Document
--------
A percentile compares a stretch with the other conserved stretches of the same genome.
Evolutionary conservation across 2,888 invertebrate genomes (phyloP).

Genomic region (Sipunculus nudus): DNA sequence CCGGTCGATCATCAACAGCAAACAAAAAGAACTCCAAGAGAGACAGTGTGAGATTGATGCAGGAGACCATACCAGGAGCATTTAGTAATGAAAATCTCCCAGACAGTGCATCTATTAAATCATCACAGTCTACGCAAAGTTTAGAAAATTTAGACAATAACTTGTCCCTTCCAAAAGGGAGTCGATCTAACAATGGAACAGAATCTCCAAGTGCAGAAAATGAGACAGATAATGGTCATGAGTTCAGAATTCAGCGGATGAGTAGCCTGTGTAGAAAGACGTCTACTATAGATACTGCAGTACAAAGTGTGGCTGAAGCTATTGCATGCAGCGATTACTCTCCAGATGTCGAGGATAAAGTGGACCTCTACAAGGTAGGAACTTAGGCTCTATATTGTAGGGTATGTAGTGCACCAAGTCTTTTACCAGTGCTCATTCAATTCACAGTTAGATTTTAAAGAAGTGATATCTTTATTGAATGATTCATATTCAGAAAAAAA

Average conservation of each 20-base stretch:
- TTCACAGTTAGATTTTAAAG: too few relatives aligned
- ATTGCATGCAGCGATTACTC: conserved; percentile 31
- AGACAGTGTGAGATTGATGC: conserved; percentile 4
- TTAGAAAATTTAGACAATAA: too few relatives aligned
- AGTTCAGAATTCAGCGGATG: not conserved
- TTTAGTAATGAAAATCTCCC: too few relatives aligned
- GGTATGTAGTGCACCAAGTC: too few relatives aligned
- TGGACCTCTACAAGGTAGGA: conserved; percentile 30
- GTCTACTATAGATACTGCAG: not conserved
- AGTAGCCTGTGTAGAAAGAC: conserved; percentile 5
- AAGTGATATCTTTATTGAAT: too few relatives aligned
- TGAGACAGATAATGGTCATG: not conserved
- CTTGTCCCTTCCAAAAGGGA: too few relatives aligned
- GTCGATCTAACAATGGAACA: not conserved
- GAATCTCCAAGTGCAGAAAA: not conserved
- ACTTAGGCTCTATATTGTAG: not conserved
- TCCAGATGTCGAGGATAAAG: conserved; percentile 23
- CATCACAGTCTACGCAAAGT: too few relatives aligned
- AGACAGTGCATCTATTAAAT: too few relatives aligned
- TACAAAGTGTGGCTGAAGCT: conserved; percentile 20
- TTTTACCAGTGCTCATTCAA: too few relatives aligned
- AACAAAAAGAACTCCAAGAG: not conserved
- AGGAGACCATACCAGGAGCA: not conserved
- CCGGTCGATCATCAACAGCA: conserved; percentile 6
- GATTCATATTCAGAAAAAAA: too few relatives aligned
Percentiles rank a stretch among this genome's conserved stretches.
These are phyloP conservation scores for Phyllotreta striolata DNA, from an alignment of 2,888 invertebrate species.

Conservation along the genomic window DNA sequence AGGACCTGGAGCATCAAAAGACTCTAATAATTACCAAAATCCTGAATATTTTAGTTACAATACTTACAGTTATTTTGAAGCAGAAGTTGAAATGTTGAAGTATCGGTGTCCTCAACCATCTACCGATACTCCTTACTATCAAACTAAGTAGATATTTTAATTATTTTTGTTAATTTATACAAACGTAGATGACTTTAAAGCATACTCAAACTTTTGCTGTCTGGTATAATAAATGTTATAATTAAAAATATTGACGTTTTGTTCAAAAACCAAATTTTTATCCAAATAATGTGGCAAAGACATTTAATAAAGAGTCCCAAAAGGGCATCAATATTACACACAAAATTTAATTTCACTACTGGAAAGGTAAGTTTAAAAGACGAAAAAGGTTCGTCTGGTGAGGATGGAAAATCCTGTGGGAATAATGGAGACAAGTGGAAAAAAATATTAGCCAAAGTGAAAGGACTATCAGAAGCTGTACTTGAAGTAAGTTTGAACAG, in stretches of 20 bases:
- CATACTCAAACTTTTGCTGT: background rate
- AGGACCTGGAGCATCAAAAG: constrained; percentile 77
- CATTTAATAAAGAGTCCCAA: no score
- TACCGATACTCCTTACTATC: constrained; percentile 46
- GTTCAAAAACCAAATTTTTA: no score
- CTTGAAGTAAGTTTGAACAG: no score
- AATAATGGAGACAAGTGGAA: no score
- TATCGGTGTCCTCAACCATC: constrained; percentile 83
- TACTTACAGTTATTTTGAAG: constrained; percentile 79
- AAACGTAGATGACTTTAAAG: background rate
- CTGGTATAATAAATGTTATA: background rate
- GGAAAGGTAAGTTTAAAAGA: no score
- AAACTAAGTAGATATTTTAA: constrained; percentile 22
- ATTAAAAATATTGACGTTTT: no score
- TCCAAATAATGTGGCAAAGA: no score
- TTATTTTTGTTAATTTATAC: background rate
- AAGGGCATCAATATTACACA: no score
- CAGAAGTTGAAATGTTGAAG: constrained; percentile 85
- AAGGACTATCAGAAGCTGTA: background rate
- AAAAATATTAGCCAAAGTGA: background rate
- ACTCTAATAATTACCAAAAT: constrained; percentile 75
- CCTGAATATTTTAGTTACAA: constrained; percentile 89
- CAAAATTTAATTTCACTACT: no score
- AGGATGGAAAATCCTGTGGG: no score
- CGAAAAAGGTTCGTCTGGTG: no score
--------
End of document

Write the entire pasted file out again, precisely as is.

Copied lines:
A percentile compares a stretch with the other conserved stretches of the same genome.
Evolutionary conservation across 2,888 invertebrate genomes (phyloP).

Genomic region (Sipunculus nudus): DNA sequence CCGGTCGATCATCAACAGCAAACAAAAAGAACTCCAAGAGAGACAGTGTGAGATTGATGCAGGAGACCATACCAGGAGCATTTAGTAATGAAAATCTCCCAGACAGTGCATCTATTAAATCATCACAGTCTACGCAAAGTTTAGAAAATTTAGACAATAACTTGTCCCTTCCAAAAGGGAGTCGATCTAACAATGGAACAGAATCTCCAAGTGCAGAAAATGAGACAGATAATGGTCATGAGTTCAGAATTCAGCGGATGAGTAGCCTGTGTAGAAAGACGTCTACTATAGATACTGCAGTACAAAGTGTGGCTGAAGCTATTGCATGCAGCGATTACTCTCCAGATGTCGAGGATAAAGTGGACCTCTACAAGGTAGGAACTTAGGCTCTATATTGTAGGGTATGTAGTGCACCAAGTCTTTTACCAGTGCTCATTCAATTCACAGTTAGATTTTAAAGAAGTGATATCTTTATTGAATGATTCATATTCAGAAAAAAA

Average conservation of each 20-base stretch:
- TTCACAGTTAGATTTTAAAG: too few relatives aligned
- ATTGCATGCAGCGATTACTC: conserved; percentile 31
- AGACAGTGTGAGATTGATGC: conserved; percentile 4
- TTAGAAAATTTAGACAATAA: too few relatives aligned
- AGTTCAGAATTCAGCGGATG: not conserved
- TTTAGTAATGAAAATCTCCC: too few relatives aligned
- GGTATGTAGTGCACCAAGTC: too few relatives aligned
- TGGACCTCTACAAGGTAGGA: conserved; percentile 30
- GTCTACTATAGATACTGCAG: not conserved
- AGTAGCCTGTGTAGAAAGAC: conserved; percentile 5
- AAGTGATATCTTTATTGAAT: too few relatives aligned
- TGAGACAGATAATGGTCATG: not conserved
- CTTGTCCCTTCCAAAAGGGA: too few relatives aligned
- GTCGATCTAACAATGGAACA: not conserved
- GAATCTCCAAGTGCAGAAAA: not conserved
- ACTTAGGCTCTATATTGTAG: not conserved
- TCCAGATGTCGAGGATAAAG: conserved; percentile 23
- CATCACAGTCTACGCAAAGT: too few relatives aligned
- AGACAGTGCATCTATTAAAT: too few relatives aligned
- TACAAAGTGTGGCTGAAGCT: conserved; percentile 20
- TTTTACCAGTGCTCATTCAA: too few relatives aligned
- AACAAAAAGAACTCCAAGAG: not conserved
- AGGAGACCATACCAGGAGCA: not conserved
- CCGGTCGATCATCAACAGCA: conserved; percentile 6
- GATTCATATTCAGAAAAAAA: too few relatives aligned
Percentiles rank a stretch among this genome's conserved stretches.
These are phyloP conservation scores for Phyllotreta striolata DNA, from an alignment of 2,888 invertebrate species.

Conservation along the genomic window DNA sequence AGGACCTGGAGCATCAAAAGACTCTAATAATTACCAAAATCCTGAATATTTTAGTTACAATACTTACAGTTATTTTGAAGCAGAAGTTGAAATGTTGAAGTATCGGTGTCCTCAACCATCTACCGATACTCCTTACTATCAAACTAAGTAGATATTTTAATTATTTTTGTTAATTTATACAAACGTAGATGACTTTAAAGCATACTCAAACTTTTGCTGTCTGGTATAATAAATGTTATAATTAAAAATATTGACGTTTTGTTCAAAAACCAAATTTTTATCCAAATAATGTGGCAAAGACATTTAATAAAGAGTCCCAAAAGGGCATCAATATTACACACAAAATTTAATTTCACTACTGGAAAGGTAAGTTTAAAAGACGAAAAAGGTTCGTCTGGTGAGGATGGAAAATCCTGTGGGAATAATGGAGACAAGTGGAAAAAAATATTAGCCAAAGTGAAAGGACTATCAGAAGCTGTACTTGAAGTAAGTTTGAACAG, in stretches of 20 bases:
- CATACTCAAACTTTTGCTGT: background rate
- AGGACCTGGAGCATCAAAAG: constrained; percentile 77
- CATTTAATAAAGAGTCCCAA: no score
- TACCGATACTCCTTACTATC: constrained; percentile 46
- GTTCAAAAACCAAATTTTTA: no score
- CTTGAAGTAAGTTTGAACAG: no score
- AATAATGGAGACAAGTGGAA: no score
- TATCGGTGTCCTCAACCATC: constrained; percentile 83
- TACTTACAGTTATTTTGAAG: constrained; percentile 79
- AAACGTAGATGACTTTAAAG: background rate
- CTGGTATAATAAATGTTATA: background rate
- GGAAAGGTAAGTTTAAAAGA: no score
- AAACTAAGTAGATATTTTAA: constrained; percentile 22
- ATTAAAAATATTGACGTTTT: no score
- TCCAAATAATGTGGCAAAGA: no score
- TTATTTTTGTTAATTTATAC: background rate
- AAGGGCATCAATATTACACA: no score
- CAGAAGTTGAAATGTTGAAG: constrained; percentile 85
- AAGGACTATCAGAAGCTGTA: background rate
- AAAAATATTAGCCAAAGTGA: background rate
- ACTCTAATAATTACCAAAAT: constrained; percentile 75
- CCTGAATATTTTAGTTACAA: constrained; percentile 89
- CAAAATTTAATTTCACTACT: no score
- AGGATGGAAAATCCTGTGGG: no score
- CGAAAAAGGTTCGTCTGGTG: no score